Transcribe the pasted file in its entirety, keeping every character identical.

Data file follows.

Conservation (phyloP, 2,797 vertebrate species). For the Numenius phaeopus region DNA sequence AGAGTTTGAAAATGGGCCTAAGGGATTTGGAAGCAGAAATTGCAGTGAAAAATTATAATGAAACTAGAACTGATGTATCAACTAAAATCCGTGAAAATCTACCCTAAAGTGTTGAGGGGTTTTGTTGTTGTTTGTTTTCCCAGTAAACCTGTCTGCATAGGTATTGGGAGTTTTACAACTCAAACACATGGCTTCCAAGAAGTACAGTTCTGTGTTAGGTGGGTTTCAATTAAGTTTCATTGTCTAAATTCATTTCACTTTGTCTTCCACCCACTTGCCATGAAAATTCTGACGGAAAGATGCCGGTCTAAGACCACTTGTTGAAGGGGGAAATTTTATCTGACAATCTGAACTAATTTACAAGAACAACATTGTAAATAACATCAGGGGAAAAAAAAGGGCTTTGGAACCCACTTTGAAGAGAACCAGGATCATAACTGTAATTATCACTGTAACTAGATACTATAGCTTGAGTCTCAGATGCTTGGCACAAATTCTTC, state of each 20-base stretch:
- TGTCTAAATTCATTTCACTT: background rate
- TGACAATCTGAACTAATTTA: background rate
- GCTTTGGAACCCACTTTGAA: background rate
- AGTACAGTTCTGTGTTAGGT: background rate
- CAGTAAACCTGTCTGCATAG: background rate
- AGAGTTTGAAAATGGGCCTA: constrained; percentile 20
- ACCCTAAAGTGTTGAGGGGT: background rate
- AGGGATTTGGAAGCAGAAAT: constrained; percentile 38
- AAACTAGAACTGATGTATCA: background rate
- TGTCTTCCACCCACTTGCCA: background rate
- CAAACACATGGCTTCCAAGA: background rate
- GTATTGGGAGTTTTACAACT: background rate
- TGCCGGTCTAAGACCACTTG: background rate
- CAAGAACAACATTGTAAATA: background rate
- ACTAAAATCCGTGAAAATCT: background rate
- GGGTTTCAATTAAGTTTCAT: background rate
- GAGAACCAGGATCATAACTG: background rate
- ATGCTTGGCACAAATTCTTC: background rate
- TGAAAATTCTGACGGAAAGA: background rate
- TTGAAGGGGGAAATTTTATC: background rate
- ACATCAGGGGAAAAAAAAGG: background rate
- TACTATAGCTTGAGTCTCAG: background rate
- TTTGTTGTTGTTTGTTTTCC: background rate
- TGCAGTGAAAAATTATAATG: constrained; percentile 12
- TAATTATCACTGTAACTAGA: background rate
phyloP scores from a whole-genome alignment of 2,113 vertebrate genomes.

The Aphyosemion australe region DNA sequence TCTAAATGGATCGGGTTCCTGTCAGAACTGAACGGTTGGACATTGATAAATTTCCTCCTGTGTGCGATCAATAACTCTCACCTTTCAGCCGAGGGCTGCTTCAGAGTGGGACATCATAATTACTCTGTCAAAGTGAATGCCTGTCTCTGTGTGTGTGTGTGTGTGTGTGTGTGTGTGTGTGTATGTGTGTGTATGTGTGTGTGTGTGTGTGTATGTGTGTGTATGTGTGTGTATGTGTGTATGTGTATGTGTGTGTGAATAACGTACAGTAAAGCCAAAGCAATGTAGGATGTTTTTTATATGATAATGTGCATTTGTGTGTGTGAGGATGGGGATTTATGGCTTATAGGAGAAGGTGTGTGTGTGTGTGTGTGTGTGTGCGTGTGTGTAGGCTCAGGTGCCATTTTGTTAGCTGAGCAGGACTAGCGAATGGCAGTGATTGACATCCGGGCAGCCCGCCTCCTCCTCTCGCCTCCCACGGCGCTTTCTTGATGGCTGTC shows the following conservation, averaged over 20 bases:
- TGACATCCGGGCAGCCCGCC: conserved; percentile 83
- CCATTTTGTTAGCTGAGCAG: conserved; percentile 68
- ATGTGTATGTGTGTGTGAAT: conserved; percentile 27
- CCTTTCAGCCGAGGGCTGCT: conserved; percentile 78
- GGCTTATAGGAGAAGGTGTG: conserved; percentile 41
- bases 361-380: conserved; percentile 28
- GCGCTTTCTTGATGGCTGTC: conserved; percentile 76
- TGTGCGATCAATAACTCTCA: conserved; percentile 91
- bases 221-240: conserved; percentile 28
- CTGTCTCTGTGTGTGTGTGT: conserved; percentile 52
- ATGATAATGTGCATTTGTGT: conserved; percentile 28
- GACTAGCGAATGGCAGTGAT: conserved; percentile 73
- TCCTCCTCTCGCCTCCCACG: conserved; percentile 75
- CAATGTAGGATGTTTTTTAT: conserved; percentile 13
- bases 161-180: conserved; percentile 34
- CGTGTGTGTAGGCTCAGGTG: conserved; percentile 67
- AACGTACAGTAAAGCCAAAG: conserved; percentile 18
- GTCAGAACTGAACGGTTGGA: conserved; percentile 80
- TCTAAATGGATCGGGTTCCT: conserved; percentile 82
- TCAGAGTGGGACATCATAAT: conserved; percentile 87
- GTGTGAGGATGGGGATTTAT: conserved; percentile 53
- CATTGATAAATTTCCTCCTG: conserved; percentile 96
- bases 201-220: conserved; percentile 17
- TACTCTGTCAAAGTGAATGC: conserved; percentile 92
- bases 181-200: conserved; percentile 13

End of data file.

Conservation (phyloP, 2,797 vertebrate species). For the Numenius phaeopus region DNA sequence AGAGTTTGAAAATGGGCCTAAGGGATTTGGAAGCAGAAATTGCAGTGAAAAATTATAATGAAACTAGAACTGATGTATCAACTAAAATCCGTGAAAATCTACCCTAAAGTGTTGAGGGGTTTTGTTGTTGTTTGTTTTCCCAGTAAACCTGTCTGCATAGGTATTGGGAGTTTTACAACTCAAACACATGGCTTCCAAGAAGTACAGTTCTGTGTTAGGTGGGTTTCAATTAAGTTTCATTGTCTAAATTCATTTCACTTTGTCTTCCACCCACTTGCCATGAAAATTCTGACGGAAAGATGCCGGTCTAAGACCACTTGTTGAAGGGGGAAATTTTATCTGACAATCTGAACTAATTTACAAGAACAACATTGTAAATAACATCAGGGGAAAAAAAAGGGCTTTGGAACCCACTTTGAAGAGAACCAGGATCATAACTGTAATTATCACTGTAACTAGATACTATAGCTTGAGTCTCAGATGCTTGGCACAAATTCTTC, state of each 20-base stretch:
- TGTCTAAATTCATTTCACTT: background rate
- TGACAATCTGAACTAATTTA: background rate
- GCTTTGGAACCCACTTTGAA: background rate
- AGTACAGTTCTGTGTTAGGT: background rate
- CAGTAAACCTGTCTGCATAG: background rate
- AGAGTTTGAAAATGGGCCTA: constrained; percentile 20
- ACCCTAAAGTGTTGAGGGGT: background rate
- AGGGATTTGGAAGCAGAAAT: constrained; percentile 38
- AAACTAGAACTGATGTATCA: background rate
- TGTCTTCCACCCACTTGCCA: background rate
- CAAACACATGGCTTCCAAGA: background rate
- GTATTGGGAGTTTTACAACT: background rate
- TGCCGGTCTAAGACCACTTG: background rate
- CAAGAACAACATTGTAAATA: background rate
- ACTAAAATCCGTGAAAATCT: background rate
- GGGTTTCAATTAAGTTTCAT: background rate
- GAGAACCAGGATCATAACTG: background rate
- ATGCTTGGCACAAATTCTTC: background rate
- TGAAAATTCTGACGGAAAGA: background rate
- TTGAAGGGGGAAATTTTATC: background rate
- ACATCAGGGGAAAAAAAAGG: background rate
- TACTATAGCTTGAGTCTCAG: background rate
- TTTGTTGTTGTTTGTTTTCC: background rate
- TGCAGTGAAAAATTATAATG: constrained; percentile 12
- TAATTATCACTGTAACTAGA: background rate
phyloP scores from a whole-genome alignment of 2,113 vertebrate genomes.

The Aphyosemion australe region DNA sequence TCTAAATGGATCGGGTTCCTGTCAGAACTGAACGGTTGGACATTGATAAATTTCCTCCTGTGTGCGATCAATAACTCTCACCTTTCAGCCGAGGGCTGCTTCAGAGTGGGACATCATAATTACTCTGTCAAAGTGAATGCCTGTCTCTGTGTGTGTGTGTGTGTGTGTGTGTGTGTGTGTGTATGTGTGTGTATGTGTGTGTGTGTGTGTGTATGTGTGTGTATGTGTGTGTATGTGTGTATGTGTATGTGTGTGTGAATAACGTACAGTAAAGCCAAAGCAATGTAGGATGTTTTTTATATGATAATGTGCATTTGTGTGTGTGAGGATGGGGATTTATGGCTTATAGGAGAAGGTGTGTGTGTGTGTGTGTGTGTGTGCGTGTGTGTAGGCTCAGGTGCCATTTTGTTAGCTGAGCAGGACTAGCGAATGGCAGTGATTGACATCCGGGCAGCCCGCCTCCTCCTCTCGCCTCCCACGGCGCTTTCTTGATGGCTGTC shows the following conservation, averaged over 20 bases:
- TGACATCCGGGCAGCCCGCC: conserved; percentile 83
- CCATTTTGTTAGCTGAGCAG: conserved; percentile 68
- ATGTGTATGTGTGTGTGAAT: conserved; percentile 27
- CCTTTCAGCCGAGGGCTGCT: conserved; percentile 78
- GGCTTATAGGAGAAGGTGTG: conserved; percentile 41
- bases 361-380: conserved; percentile 28
- GCGCTTTCTTGATGGCTGTC: conserved; percentile 76
- TGTGCGATCAATAACTCTCA: conserved; percentile 91
- bases 221-240: conserved; percentile 28
- CTGTCTCTGTGTGTGTGTGT: conserved; percentile 52
- ATGATAATGTGCATTTGTGT: conserved; percentile 28
- GACTAGCGAATGGCAGTGAT: conserved; percentile 73
- TCCTCCTCTCGCCTCCCACG: conserved; percentile 75
- CAATGTAGGATGTTTTTTAT: conserved; percentile 13
- bases 161-180: conserved; percentile 34
- CGTGTGTGTAGGCTCAGGTG: conserved; percentile 67
- AACGTACAGTAAAGCCAAAG: conserved; percentile 18
- GTCAGAACTGAACGGTTGGA: conserved; percentile 80
- TCTAAATGGATCGGGTTCCT: conserved; percentile 82
- TCAGAGTGGGACATCATAAT: conserved; percentile 87
- GTGTGAGGATGGGGATTTAT: conserved; percentile 53
- CATTGATAAATTTCCTCCTG: conserved; percentile 96
- bases 201-220: conserved; percentile 17
- TACTCTGTCAAAGTGAATGC: conserved; percentile 92
- bases 181-200: conserved; percentile 13